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Continued: Dayton signs anti-bullying bill

During the nearly 12-hour debate on the Minnesota House floor Tuesday night, some Republicans said the bullying measure smacked of fascism, and others said it would create a totalitarian society like the one described in George Orwell’s book “1984.”

Rep. Glenn Gruenhagen, R-Glencoe, said he believes the law will do little to prevent bullying. He spoke more favorably of a spanking he once got as a child from a bus driver for bullying another child.

“The point is, it corrected the problem,” he said of the incident. “I didn’t have to go to counseling, therapy, or sue the bus driver. It was over.”

Dayton said that while much of the debate was heartfelt from both sides of the aisle, he believes some comments were out of line.

“The First Amendment guarantees free speech. But it doesn’t distinguish between intelligent speech and unintelligent speech,” Dayton said to applause. “This bill is American as any bill can be.”

The governor was flanked by children who had written to lawmakers, testified before the Legislature and spoken out about their support for the law. Among them was Jake Ross, 11, of Forest Lake, who introduced himself as a Boy Scout and a Christian.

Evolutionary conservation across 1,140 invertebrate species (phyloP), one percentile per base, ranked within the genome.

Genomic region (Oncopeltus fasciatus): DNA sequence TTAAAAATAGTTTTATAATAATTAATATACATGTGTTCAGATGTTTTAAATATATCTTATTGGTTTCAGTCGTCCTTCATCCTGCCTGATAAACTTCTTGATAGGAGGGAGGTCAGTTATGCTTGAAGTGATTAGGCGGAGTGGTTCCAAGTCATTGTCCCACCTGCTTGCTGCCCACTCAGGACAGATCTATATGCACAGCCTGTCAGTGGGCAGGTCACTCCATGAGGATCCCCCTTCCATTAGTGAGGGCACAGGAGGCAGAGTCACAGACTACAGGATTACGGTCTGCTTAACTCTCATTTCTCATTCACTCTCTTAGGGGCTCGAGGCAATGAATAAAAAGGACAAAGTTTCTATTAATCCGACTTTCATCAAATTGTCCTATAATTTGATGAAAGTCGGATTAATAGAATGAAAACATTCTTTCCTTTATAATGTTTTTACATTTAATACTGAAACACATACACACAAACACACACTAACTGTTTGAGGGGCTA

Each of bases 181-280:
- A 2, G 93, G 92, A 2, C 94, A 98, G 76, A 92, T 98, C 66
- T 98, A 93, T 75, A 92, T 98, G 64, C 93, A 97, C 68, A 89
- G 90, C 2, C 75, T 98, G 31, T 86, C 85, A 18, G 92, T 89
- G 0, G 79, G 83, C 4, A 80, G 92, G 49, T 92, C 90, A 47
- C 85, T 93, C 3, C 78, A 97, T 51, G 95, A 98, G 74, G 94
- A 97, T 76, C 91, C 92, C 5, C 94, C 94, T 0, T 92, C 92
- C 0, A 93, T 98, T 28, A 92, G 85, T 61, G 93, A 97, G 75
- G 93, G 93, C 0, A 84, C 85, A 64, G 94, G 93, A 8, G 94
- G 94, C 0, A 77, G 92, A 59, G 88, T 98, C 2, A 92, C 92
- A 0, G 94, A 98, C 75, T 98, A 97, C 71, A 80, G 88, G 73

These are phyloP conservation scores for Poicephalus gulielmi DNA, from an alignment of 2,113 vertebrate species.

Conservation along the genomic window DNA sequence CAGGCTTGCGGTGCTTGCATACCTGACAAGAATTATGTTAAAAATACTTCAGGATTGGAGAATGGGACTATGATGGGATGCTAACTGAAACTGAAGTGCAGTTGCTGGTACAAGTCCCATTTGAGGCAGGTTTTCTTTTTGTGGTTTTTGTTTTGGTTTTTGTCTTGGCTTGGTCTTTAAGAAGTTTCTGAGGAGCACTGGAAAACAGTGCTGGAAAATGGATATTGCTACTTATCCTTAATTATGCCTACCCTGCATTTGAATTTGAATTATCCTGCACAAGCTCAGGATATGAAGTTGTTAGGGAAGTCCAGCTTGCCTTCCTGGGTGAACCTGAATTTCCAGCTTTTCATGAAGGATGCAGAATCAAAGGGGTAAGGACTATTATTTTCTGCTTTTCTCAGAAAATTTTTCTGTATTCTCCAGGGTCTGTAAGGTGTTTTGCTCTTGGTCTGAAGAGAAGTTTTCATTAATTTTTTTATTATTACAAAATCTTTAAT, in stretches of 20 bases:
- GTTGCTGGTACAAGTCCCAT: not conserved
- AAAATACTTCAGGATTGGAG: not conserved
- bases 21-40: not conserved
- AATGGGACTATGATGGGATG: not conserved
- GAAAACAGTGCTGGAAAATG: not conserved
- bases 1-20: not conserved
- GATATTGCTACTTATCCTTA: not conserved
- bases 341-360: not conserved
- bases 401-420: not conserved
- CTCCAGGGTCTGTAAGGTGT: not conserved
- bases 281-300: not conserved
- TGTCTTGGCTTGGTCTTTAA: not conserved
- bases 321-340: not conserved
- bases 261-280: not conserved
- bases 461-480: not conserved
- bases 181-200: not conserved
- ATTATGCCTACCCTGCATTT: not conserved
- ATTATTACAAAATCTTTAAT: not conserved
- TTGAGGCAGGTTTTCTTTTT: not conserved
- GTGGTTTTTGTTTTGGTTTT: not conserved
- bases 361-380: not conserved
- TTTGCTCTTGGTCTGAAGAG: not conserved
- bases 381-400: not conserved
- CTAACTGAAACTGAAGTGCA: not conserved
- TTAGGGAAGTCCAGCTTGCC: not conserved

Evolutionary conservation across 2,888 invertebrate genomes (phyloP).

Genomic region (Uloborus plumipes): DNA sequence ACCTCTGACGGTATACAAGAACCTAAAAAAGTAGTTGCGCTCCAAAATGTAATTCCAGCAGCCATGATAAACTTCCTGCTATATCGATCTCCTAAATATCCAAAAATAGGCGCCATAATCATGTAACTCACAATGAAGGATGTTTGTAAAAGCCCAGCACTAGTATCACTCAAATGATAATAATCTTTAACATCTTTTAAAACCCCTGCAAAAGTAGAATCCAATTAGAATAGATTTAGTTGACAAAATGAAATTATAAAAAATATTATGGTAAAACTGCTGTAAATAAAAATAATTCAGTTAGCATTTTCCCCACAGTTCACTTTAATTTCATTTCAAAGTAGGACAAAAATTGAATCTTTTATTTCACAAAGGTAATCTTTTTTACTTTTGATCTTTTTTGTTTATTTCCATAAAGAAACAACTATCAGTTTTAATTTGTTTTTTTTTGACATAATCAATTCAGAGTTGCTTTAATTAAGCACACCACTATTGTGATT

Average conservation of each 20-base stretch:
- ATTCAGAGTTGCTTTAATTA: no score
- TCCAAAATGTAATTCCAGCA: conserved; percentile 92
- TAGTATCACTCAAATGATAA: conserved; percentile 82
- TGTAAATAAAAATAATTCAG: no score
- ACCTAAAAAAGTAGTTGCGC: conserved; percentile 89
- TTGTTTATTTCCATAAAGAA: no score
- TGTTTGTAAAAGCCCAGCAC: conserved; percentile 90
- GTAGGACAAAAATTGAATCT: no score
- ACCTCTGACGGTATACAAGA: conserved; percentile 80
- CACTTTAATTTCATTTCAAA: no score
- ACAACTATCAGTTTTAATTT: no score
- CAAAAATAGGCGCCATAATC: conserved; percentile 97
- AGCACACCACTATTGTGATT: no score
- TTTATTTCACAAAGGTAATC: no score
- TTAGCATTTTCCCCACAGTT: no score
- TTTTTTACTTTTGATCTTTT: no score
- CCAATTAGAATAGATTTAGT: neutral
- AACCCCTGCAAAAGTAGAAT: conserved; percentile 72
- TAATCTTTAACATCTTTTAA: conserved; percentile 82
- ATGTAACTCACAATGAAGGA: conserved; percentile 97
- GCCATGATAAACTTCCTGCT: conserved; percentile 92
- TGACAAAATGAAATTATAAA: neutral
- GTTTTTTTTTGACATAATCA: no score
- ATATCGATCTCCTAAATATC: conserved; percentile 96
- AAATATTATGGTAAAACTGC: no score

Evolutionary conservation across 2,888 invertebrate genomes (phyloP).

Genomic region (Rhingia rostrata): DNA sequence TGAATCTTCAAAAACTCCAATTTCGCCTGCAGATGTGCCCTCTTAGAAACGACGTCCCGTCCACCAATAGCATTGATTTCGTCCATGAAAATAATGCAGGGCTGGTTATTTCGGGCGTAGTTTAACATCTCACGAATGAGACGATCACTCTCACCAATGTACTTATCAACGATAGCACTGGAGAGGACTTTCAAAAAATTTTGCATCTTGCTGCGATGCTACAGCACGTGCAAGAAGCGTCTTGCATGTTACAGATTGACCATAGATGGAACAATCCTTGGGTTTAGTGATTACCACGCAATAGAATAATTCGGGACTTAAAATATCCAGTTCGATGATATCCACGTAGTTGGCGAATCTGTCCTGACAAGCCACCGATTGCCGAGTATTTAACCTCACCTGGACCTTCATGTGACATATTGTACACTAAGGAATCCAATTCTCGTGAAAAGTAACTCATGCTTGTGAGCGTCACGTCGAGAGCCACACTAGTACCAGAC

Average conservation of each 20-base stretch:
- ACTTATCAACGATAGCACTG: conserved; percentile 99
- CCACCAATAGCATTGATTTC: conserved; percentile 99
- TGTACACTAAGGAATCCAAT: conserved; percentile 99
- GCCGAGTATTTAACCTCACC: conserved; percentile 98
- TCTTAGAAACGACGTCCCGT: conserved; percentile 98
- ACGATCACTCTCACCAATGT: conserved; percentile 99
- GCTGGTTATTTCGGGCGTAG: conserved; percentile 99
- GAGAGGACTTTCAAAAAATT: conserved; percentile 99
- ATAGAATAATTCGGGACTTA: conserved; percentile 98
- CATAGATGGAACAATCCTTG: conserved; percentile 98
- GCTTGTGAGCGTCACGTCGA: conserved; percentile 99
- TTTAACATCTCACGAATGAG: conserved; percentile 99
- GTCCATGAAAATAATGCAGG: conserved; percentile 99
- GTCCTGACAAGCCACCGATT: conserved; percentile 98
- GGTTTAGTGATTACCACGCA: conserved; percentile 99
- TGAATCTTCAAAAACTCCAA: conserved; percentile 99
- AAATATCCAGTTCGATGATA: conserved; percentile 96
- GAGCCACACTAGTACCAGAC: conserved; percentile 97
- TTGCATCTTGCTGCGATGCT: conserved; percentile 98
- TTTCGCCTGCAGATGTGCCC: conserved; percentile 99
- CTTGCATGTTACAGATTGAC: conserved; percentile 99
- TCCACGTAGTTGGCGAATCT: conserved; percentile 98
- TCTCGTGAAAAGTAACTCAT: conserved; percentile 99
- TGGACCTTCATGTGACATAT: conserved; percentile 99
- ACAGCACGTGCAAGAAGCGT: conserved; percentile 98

In a calm, articulate speech, Jake told the crowd of his experience in elementary school. As a 7-year-old, he said, he was threatened, attacked, laughed at and abused by bullies who even threatened to kill him.

“Today marks the beginning of a change in thinking about bullying,” Jake said. “I am very happy for this day.”

He said his school lacked policies to protect him and that he ended up transferring to another. Now, he said, he wishes to tell other bullied children that he understands their struggles.

“I wish you freedom from your pain,” he said.

 

Staff writer Abby Simons contributed to this report. kim.mcguire@startribune.com • 612-673-4469 rachel.stassen-berger@startribune.com • 651-925-5046

 

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  • Video: Dayton signs antibullying bill

    Wednesday April 9, 2014

    The law defines bullying behavior and addresses cyberbullying. It requires schools to investigate bullying and training of school staff...

  • Jake Ross, left, an 11-year-old Boy Scout from Forest Lake, watched asGov. Mark Dayton signed the antibullying bill on the steps of the Capitol on Wednesday. At the right are the sponsors of the legislation, state Rep. Jim Davnie and state Sen. Scott Dibble.

  • Gov. Mark Dayton applauded 11-year-old Jake Ross, who testified about being bullied, as he looked back to thank bill sponsors state Rep. Jim Davnie and state Sen. Scott Dibble.

  • Gov. Mark Dayton's communications director Matt Swenson placed the pens the governor would use to sign the bill.

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